towards the avr web server.
Here is a screen shot of how the web page generated by the cgi-script looks like.
The file which you can download at the end of the article contains
two cgi scripts written in perl. One uses udp for the requests towards
the avr ethernet device and the other http. A README file is included
which explains further details.
Most ISPs will give you a dynamic IP address. That is: your external IP address
changes every time you switch on/off your router or even worse most telecom
companies will break the connection every 24 house or every 12 hours or every 3
hours... It depends on the fine print in your contract.
If you can get a static IP address from your ISP/DSL provider then go for this
solution. It makes things much easier. If you can not get it the you can
use a service like http://www.dyndns.com/services/dns/dyndns/.
Some DSL routers do even have build-in support for dyndns.com. A list of
supported hardware is available from their web site.
dyndns.com works basically such that a small "update-client" software runs on
the server in your local LAN and reports the current IP address to dyndns.com.
This IP address is then aliased to a DNS name.
If your not sure how often your external IP address changes or if you even have
a static IP then check your external IP address once in a while using one
of these pages:
It tells you
your current external IP address. You can use this also during first tests to
find your external IP address.
Finally a word on reliability: My personal experience with the local telecom company
which provides DSL connection here is that their service is pretty unreliable. It
happens quite often that DSL is down for 2-3 hours per month especially at night. In some cases
you even have to call them to do a DSL port reset on their equipment because it
died again. I know from discussions with friends that it is not better in other
countries. In other words don't use such a setup when 100% reliability is
More than just switching on/off
All the above ideas and examples where about switching on or off a single
device. This is because the current example software
(eth_rem_dev_tcp-2.X.tar.gz) has this functionality. The hardware has
however a number of free IO-ports and ADC input lines and could switch
multiple devices and even measure voltages.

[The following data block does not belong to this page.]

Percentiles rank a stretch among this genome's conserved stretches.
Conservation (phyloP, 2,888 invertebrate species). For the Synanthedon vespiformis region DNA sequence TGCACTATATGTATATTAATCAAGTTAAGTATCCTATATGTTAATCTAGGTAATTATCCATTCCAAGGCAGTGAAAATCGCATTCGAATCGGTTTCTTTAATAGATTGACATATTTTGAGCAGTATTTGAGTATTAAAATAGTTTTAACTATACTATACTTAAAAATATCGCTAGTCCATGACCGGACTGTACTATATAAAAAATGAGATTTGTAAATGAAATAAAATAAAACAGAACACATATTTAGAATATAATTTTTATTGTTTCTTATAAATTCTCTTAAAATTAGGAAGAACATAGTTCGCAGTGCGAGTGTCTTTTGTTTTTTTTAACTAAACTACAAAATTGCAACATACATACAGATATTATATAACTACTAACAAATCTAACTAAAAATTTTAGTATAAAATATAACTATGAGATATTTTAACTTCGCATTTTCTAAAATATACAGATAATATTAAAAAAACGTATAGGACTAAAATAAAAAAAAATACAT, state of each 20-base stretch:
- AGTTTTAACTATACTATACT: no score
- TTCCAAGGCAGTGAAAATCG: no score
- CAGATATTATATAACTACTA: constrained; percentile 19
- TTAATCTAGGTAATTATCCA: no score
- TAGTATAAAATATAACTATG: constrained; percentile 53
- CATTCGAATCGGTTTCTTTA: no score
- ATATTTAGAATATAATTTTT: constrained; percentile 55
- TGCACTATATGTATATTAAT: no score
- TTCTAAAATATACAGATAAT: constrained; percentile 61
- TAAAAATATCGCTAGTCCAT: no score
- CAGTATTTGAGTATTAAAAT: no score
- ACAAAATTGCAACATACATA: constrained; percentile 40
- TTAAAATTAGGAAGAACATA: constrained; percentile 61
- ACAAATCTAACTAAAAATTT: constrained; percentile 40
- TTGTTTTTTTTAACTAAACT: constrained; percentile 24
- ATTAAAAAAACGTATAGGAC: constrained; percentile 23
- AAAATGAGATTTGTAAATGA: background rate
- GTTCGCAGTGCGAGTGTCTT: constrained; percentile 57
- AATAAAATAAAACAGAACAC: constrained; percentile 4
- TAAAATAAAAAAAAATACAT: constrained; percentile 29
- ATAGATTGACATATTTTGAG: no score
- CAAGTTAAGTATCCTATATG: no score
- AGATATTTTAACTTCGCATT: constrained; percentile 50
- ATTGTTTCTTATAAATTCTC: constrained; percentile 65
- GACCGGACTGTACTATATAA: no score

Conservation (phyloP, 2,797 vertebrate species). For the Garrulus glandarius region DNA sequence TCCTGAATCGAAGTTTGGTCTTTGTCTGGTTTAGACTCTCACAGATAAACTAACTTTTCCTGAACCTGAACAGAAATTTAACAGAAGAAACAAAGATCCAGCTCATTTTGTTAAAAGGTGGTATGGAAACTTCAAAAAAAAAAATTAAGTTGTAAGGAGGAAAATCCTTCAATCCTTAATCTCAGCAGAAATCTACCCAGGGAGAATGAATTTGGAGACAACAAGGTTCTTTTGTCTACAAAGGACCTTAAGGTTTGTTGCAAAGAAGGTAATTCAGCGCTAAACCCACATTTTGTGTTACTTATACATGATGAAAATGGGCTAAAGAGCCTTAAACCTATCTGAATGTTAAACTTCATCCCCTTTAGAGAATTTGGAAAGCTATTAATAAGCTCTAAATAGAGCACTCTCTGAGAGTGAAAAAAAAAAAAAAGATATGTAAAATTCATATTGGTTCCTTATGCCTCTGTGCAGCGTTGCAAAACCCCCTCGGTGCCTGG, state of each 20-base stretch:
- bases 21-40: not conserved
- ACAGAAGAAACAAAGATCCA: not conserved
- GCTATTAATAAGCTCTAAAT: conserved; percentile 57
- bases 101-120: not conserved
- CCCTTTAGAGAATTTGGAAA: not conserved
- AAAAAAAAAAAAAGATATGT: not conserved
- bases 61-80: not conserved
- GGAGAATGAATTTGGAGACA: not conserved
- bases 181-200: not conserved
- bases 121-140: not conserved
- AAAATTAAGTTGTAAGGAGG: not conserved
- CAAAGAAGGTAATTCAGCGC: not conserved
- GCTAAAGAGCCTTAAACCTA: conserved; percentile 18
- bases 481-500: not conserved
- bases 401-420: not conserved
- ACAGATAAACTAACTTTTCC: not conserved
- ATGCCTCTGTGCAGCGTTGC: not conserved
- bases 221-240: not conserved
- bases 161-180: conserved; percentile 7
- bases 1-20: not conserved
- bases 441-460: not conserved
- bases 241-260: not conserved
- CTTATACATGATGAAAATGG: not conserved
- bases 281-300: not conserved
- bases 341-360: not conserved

The next extension to this circuit will add two temperature sensors and
an air pressure sensor. This will allow you to build a little weather station.
You can have the data from the sensors then instantly available in your whole
network readable with any web browser.
Automation and scripting
With a simple web interface we have not only a user interface for
humans. It is also possible to use it as a machine interface.
It is so easy that this can even be done from a unix shell script. All we need for
this is a command line ASCII only web browser:
On top of all those web browsers you have also the option to modify
the cgi perl script (see download at the end of this article).
- w3m (http://sourceforge.net/projects/w3m/)
- lynx (http://lynx.isc.org/) are popular
- wget (http://www.gnu.org/software/wget/). Wget downloads just the plain html but can display it also to stdout.
- links (http://links.twibright.com)
- elinks (http://elinks.or.cz/)
Any of the following 4 commands will e.g switch the hardware connected to the
avr web server on:
w3m -dump http://10.0.0.24/secret/1
lynx -dump http://10.0.0.24/secret/1
wget -q -O - http://10.0.0.24/secret/1
elinks -dump 1 http://10.0.0.24/secret/1
(please change IP address and password as needed. This example
refers to the switch on/off function as provided by the
eth_rem_dev_tcp-2.X.tar.gz avr web server software).
To query the status you can e.g write a UNIX shell script like this one:
# Query the status of the relay connected to the avr web server.
# Needs the eth_rem_dev_tcp-2.X.tar.gz software on the avr web server.
# the following just retuns the html line where is says "Output is:" on or off
htmlcode=`w3m -dump http://10.0.0.24/secret/| grep "Output is"`
if echo "$htmlcode" | grep -i "on" >/dev/null ; then
echo "The output is on"
elif echo "$htmlcode" | grep -i "off" >/dev/null ; then
echo "The output is off"
echo "Error: no output state, avr web server may be disconnected"
You can save this in a text file called getavrdevstatus, make it
executable (chmod 755 getavrdevstatus) and you have a command which
report the status.
This is of course a very simple example
as such but it can be modified for different things. E.g give water to
your flowers every day. Just connect a little pump....
The beauty of a simple web interface is that you can use it as a machine
interface and a interface for humans at the same time to give e.g you plants
some extra water ;-).
I find it really fascinating what one can do with a small web server.
Suddenly the microcontroller is not anymore a standalone piece of electronics.
It becomes part of a network.
It is however not only a web sever providing web pages. It is an interface
to other hardware. This makes the number of applications almost
endless and it is completely different from a large web server running on a
Download and links
© Guido Socher, tuxgraphics.org
2009-09-27, generated by tuxgrparser version 2.57